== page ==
Gavin Williamson professed his support for England’s 264,000 teaching assistants at a meeting with teaching union leaders today.
Despite a leaked government document suggesting government fears that there are too many teaching assistants (TAs) in the education system, the new education secretary, whose wife is a TA, was said to "understand the significant impact that teaching assistants can have on pupils' lives".
Geoff Barton, general secretary of Association of School and College Leaders, who was one of the union leaders who met Mr Williamson in Westminster this morning, said: “He has an empathy around the role of teaching assistants which is unusual and very welcome.
Background: DfE plans for new behaviour initiative
Watch: Schools have 'blame-the-teacher culture' on behaviour
Long read: Inside 'Britain's strictest school'
“One of the concerns I raised were that people in the department didn't understand the significance of TAs who can often cut through to young people in the way a teacher sometimes can’t, and he was very, very sympathetic to that because his wife, who used to be a teacher, is now a TA.”
The leaked DfE document sparked concerns that the government wanted to cut TA numbers. Despite this, there was no actual mention of this in the extract from the document quoted in the Guardian, which said: "No 10 and HMT (the Treasury) have been keen to publicly express concerns about the rising number of TAs and set out Government's commitment to more effective deployment of TAs being integral to more efficient use of school spend."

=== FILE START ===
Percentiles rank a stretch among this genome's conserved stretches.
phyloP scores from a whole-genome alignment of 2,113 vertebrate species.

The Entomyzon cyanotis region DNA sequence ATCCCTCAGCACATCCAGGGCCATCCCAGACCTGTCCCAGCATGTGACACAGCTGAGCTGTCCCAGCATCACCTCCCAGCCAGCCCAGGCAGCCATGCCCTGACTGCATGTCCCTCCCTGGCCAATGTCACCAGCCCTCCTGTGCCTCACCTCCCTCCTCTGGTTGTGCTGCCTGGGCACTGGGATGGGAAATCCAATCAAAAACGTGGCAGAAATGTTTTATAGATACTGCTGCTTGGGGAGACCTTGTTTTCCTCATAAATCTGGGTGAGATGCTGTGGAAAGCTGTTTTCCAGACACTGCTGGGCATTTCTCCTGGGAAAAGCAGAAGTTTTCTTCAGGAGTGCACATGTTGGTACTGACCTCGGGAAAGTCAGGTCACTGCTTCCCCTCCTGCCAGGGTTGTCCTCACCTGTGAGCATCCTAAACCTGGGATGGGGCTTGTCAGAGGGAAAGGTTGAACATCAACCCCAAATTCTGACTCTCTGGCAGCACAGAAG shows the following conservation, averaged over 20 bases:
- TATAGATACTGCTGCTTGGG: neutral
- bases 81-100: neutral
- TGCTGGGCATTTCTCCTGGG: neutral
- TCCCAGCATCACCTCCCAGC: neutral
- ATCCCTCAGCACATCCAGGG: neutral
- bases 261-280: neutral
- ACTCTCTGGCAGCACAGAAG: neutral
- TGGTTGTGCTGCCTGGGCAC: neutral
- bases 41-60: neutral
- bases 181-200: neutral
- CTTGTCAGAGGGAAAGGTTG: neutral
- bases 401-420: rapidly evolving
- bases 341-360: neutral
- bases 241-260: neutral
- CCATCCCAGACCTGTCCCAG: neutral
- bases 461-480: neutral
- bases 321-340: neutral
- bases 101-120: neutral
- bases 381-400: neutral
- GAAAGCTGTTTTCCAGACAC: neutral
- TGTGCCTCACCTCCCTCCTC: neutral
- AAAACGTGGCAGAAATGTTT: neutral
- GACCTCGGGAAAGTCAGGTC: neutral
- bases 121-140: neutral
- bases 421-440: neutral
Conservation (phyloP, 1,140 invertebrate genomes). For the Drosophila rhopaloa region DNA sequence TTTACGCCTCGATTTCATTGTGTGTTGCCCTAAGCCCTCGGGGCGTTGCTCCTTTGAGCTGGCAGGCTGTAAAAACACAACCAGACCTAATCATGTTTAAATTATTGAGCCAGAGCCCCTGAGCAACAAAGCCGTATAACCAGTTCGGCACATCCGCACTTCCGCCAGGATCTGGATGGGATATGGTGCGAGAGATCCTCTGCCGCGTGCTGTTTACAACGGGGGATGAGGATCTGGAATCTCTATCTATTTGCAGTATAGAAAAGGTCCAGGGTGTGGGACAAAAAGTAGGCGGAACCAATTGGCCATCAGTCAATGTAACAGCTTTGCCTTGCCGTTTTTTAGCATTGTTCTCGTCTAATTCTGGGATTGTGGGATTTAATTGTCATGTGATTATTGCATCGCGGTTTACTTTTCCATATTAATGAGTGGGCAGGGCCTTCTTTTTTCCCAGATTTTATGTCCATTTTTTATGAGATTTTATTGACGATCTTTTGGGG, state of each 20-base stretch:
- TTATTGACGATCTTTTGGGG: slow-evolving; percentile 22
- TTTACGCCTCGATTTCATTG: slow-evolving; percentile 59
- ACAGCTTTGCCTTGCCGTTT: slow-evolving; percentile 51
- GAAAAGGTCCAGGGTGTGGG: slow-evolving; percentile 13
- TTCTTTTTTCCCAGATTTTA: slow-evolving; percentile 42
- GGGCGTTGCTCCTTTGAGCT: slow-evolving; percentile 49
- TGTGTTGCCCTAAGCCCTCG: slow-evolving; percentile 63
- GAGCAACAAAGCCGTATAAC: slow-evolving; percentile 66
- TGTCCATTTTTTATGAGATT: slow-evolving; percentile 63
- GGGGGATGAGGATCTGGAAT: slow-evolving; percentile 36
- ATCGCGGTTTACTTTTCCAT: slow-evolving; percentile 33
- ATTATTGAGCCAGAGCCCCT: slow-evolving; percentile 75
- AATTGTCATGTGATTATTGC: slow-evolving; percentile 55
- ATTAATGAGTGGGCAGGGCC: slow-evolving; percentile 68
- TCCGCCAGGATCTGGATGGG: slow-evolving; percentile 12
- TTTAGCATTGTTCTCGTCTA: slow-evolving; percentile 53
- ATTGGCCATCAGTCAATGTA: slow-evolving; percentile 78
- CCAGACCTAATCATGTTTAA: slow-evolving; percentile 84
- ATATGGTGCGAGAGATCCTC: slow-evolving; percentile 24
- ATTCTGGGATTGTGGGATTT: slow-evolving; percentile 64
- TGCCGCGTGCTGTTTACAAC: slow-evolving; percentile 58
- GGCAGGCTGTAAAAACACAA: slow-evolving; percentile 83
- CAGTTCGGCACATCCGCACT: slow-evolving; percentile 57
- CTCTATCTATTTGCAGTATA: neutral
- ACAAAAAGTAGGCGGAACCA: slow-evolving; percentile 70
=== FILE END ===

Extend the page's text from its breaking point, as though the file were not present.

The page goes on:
Leaders of the NEU and NASUWT teaching unions and the NAHT headteachers’ union were also invited to attend the hour-long summit talks today ahead of a funding announcement for schools expected to be made next week.
NASUWT general secretary Chris Keates did not attend the meeting but sent head of education policy Darren Northcott in her place, said a spokesperson for the union.
Mr Williams reportedly refused to comment on the leaked document, which also suggested the government was set to announce a £2.8 billion funding boost for schools as well as other measures including raising teacher starting salaries to £30K, and ending Ofsted inspection exemption for 'outstanding' schools.
However he did mention “the need to make teaching a more flexible profession” and talked about “sharing resources so planning of lessons can be made more straightforward,” Mr Barton said.
He added: “This was a chance for us to talk about the most significant issues of the day, and he was keen to listen and ask questions.
"He really did feel like someone who wanted to learn about issues on the ground and that he had already gained a good grasp of what the issues were without it feeling as though he had some pre-ordained reform agenda.”
He said Mr Williamson was unable to give clarification on whether any money for schools would be new money, whether it would be made available immediately or whether it would include cash to cover the rise in schools' contributions to teachers' pensions.
Union leaders also raised concerns about the teacher recruitment and retention crisis with teacher’s leaving the profession altogether, or else becoming TAs, among other issues.
Mr Barton told Mr Williamson that the timing of the announcement of the 2.75 per cent teachers' pay award at the start of the summer holidays was "unhelpful" because it didn't give schools sufficient time to plan budgets for the forthcoming year.
In a statement following the meeting, Mr Williamson said: “It was clear from my meeting today there are no unions more committed to their cause than those that represent teachers and school leaders.
"It was an enjoyable and constructive meeting, and I’m looking forward to working with all our education unions on our shared goal of giving children and young people of all ages the best possible education and laying the foundations for success in whatever path they choose.”